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Ctenotus dux STORR, 1969

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Higher TaxaScincidae, Sphenomorphinae (Sphenomorphini), Scincoidea, Sauria, Squamata (lizards)
Subspecies 
Common NamesE: Fine Side-lined Ctenotus 
SynonymCtenotus dux STORR 1969: 104
Ctenotus dux — COGGER 1983: 146
Ctenotus dux — COGGER 2000: 421
Ctenotus dux — WILSON & SWAN 2010 
DistributionAustralia (Northern Territory,South Australia,Western Australia)

Type locality: 5 mi NE of Dunges Table, in 28° 08’ S, 123° SYE, W. A.  
Reproductionoviparous 
TypesHolotype: WAM R30002 
DiagnosisDiagnosis: “A moderately large member of the taeniolatus group with a total of about 20 white and brown dorsal and lateral stripes on a black ground (with growth, brown dorsal stripes spread laterally at expense of black ground so that dorsum of adults is better described as brown, striped with black). Further distinguishable from ariadnae by clearer-cut lateral pattern, especially anteriorly (where white midlateral and ventrolateral stripes extend forward nearly to ear), and from quattuordecimlineatus by narrower and more numerous white lateral lines (including one between midlateral and ventrolateral white stripes).” (Storr 1969)

Description. “SVL (mm): 32-64. Length of appendages (% SVL): tail 176-226, foreleg 25-32, hindleg 42-54. Nasals usually in contact. Prefrontals in contact. Supraoculars 4, first 3 in contact with frontal. Supraciliaries usually 7, occasionally 6, rarely 8. Palpebrals 9-13. Second loreal 1.0-1.9 times as wide as high. Upper labials 8 (occasionally 9). Ear lobules 2-6, usually obtuse in juveniles and acute in adults. Nuchals 2-4 (mostly 3). Midbody scale-rows 28-32. Lamellae under fourth toe 23-30, each with a dark brown callus or obtuse keel.” (Storr 1969)

Coloration: “Dorsal ground colour brown (tinged with reddish or metallic olive) becoming darker and more olive on head, and paler and more buffy on tail and upper surface of limbs. Prominent black vertebral stripe from nape (where it is narrow) to base of tail, narrowly edged with pale brown or brownish white. Black laterodorsal stripe from last supraocular to proximal third of tail, almost as wide as vertebral stripe, narrowly and more or less obscurely margined above with pale brown. Dorsal zone between these black stripes (and their pale margins) variously marked with black. Immediately below laterodorsal stripe, a narrow but prominent white dorsolateral stripe from upper postocular to distal quarter of tail. Sides black with white lines or stripes, the widest of which are the lowest (ventrolateral) and third-lowest (midlateral); remainder wavy and very narrow. Midlateral white stripe extending from below and in front of eye to middle of tail, interrupted by ear aperture and almost completely by thigh. Ventrolateral white stripe from below and behind ear to groin, interrupted by arm. Head variegated with blackish. Sutures between labials margined with black or blackish brown. Limbs streaked with dark brown. Under surface bluish white (in alcohol), darkest on abdomen.” (Storr 1969)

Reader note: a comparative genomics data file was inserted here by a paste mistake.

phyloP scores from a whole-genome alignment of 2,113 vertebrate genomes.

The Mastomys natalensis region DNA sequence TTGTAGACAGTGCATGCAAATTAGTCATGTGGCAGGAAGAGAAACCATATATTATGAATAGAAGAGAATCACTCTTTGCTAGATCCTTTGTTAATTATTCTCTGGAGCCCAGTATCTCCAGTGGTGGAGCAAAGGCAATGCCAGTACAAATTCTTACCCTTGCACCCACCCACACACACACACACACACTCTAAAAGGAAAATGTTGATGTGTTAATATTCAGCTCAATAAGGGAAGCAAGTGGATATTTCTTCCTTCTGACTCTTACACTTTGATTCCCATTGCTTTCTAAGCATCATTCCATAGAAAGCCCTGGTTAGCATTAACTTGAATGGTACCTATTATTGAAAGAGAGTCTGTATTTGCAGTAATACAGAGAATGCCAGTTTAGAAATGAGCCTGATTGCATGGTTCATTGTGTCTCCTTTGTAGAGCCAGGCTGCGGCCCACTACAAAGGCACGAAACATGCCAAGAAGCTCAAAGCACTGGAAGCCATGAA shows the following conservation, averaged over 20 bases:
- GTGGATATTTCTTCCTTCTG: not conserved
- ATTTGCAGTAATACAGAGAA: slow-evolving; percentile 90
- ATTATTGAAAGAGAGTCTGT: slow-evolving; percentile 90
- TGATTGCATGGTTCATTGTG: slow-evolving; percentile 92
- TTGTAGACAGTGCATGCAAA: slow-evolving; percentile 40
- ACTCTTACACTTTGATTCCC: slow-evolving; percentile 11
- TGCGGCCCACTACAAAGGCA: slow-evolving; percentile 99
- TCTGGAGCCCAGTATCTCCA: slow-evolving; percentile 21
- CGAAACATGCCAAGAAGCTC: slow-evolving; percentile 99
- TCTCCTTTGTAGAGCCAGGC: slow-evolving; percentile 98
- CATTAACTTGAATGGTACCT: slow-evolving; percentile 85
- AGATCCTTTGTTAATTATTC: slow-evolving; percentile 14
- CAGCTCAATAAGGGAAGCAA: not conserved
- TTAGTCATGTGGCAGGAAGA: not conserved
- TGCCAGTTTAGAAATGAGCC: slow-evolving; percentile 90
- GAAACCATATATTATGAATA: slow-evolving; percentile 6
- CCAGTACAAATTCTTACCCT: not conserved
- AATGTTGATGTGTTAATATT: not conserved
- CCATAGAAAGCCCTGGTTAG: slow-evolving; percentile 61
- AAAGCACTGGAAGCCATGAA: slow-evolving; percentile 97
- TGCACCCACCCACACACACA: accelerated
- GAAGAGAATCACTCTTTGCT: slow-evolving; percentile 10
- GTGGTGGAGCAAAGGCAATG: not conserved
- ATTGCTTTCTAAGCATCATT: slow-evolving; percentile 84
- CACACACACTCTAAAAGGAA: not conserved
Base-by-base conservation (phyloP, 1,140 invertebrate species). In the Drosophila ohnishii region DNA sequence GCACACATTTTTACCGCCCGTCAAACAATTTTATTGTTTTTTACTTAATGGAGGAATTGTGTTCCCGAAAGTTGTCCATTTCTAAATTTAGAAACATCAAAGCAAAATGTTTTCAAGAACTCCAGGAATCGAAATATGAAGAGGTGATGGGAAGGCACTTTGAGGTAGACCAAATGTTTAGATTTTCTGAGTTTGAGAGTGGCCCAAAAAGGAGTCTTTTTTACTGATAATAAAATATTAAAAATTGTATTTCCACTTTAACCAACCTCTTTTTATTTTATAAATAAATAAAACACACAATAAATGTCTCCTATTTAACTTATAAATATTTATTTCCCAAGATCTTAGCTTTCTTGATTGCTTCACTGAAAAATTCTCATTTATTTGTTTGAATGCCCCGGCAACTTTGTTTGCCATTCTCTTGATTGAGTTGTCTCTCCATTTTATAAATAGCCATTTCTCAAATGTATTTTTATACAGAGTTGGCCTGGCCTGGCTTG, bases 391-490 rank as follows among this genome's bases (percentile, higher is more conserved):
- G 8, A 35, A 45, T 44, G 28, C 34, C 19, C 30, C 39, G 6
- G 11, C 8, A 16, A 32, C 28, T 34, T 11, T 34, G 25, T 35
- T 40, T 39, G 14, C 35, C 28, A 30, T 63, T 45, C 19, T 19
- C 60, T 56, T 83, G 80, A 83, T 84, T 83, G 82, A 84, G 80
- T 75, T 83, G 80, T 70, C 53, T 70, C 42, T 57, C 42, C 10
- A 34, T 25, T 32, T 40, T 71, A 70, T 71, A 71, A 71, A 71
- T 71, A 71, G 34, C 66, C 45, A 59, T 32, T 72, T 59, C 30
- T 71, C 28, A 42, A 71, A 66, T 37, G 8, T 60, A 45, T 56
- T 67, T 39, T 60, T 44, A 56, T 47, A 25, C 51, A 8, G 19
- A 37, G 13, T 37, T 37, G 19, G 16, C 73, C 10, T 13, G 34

CommentAbundance: common, with more than 1000 specimens collected (Pianka 2011)

Limb morphology: 5 digits, 5 toes (Singhal et al. 2018, Cogger 2014) 
EtymologyNo etymology given in Storr 1969. 
References
  • Cogger, H. G. 2014. Reptiles and Amphibians of Australia, 7th ed. CSIRO Publishing, xxx + 1033 pp. - get paper here
  • Cogger, H.G. 2000. Reptiles and Amphibians of Australia, 6th ed. Ralph Curtis Publishing, Sanibel Island, 808 pp.
  • Couper, P., Covacevich, J., Amey, A. & Baker, A. 2006. The genera of skinks (Family Scincidae) of Australia and its island territories: diversity, distribution and identification. in: Merrick, J.R., Archer, M., Hickey, G.M. & Lee, M.S.Y. (eds.). Evolution and Zoogeography of Australasian Vertebrates. Australian Scientific Publishing, Sydney, pp. 367-384
  • Pianka, E. R. 1969. Sympatry of desert lizards (Ctenotus) in Western Australia. Ecology 50: 1012-1030 - get paper here
  • Pianka, E. R. 1969. Habitat specificity, speciation, and species density in Australian desert lizards. Ecology 50 (3): 498-502 - get paper here
  • Prates, I., Singhal, S., Marchán-Rivadeneira, M. R., Grundler, M. R., Moritz, C., Donnellan, S., & Rabosky, D. 2021. Genetic and Ecogeographic Controls on Species Cohesion in Australia’s Most Diverse Lizard Radiation. American Naturalist 199 (2): E57-E75 - get paper here
  • Singhal, Sonal; Huateng Huang, Maggie R. Grundler, María R. Marchán-Rivadeneira, Iris Holmes, Pascal O. Title, Stephen C. Donnellan, and Daniel L. Rabosky 2018. Does Population Structure Predict the Rate of Speciation? A Comparative Test across Australia’s Most Diverse Vertebrate Radiation. The American Naturalist - get paper here
  • Storr G M 1969. The genus Ctenotus (Lacertilia: Scincidae) in the Eastern Division of Western Australia. J. Royal Soc. Western Australia 51: 97-109 - get paper here
  • Storr G M 1970. The genus Ctenotus (Lacertilia: Scincidae) in the Northern Territory. J. Royal Soc. Western Australia 52: 97-108 [1969] - get paper here
  • Storr, G. M., Smith, L. A. & Johnstone, R. E. 1981. Lizards of Western Australia. I. Skinks. Perth: University of Western Australia Press and Western Australian Museum, 200 pp.
  • Storr, G. M.; L. A. Smith, and R. E. Johnstone 1999. Lizards of Western Australia. I. Skinks. Revised Edition. Western Australian Museum
  • Wilson, S. & Swan, G. 2010. A complete guide to reptiles of Australia, 3rd ed. Chatswood: New Holland, 558 pp.
 
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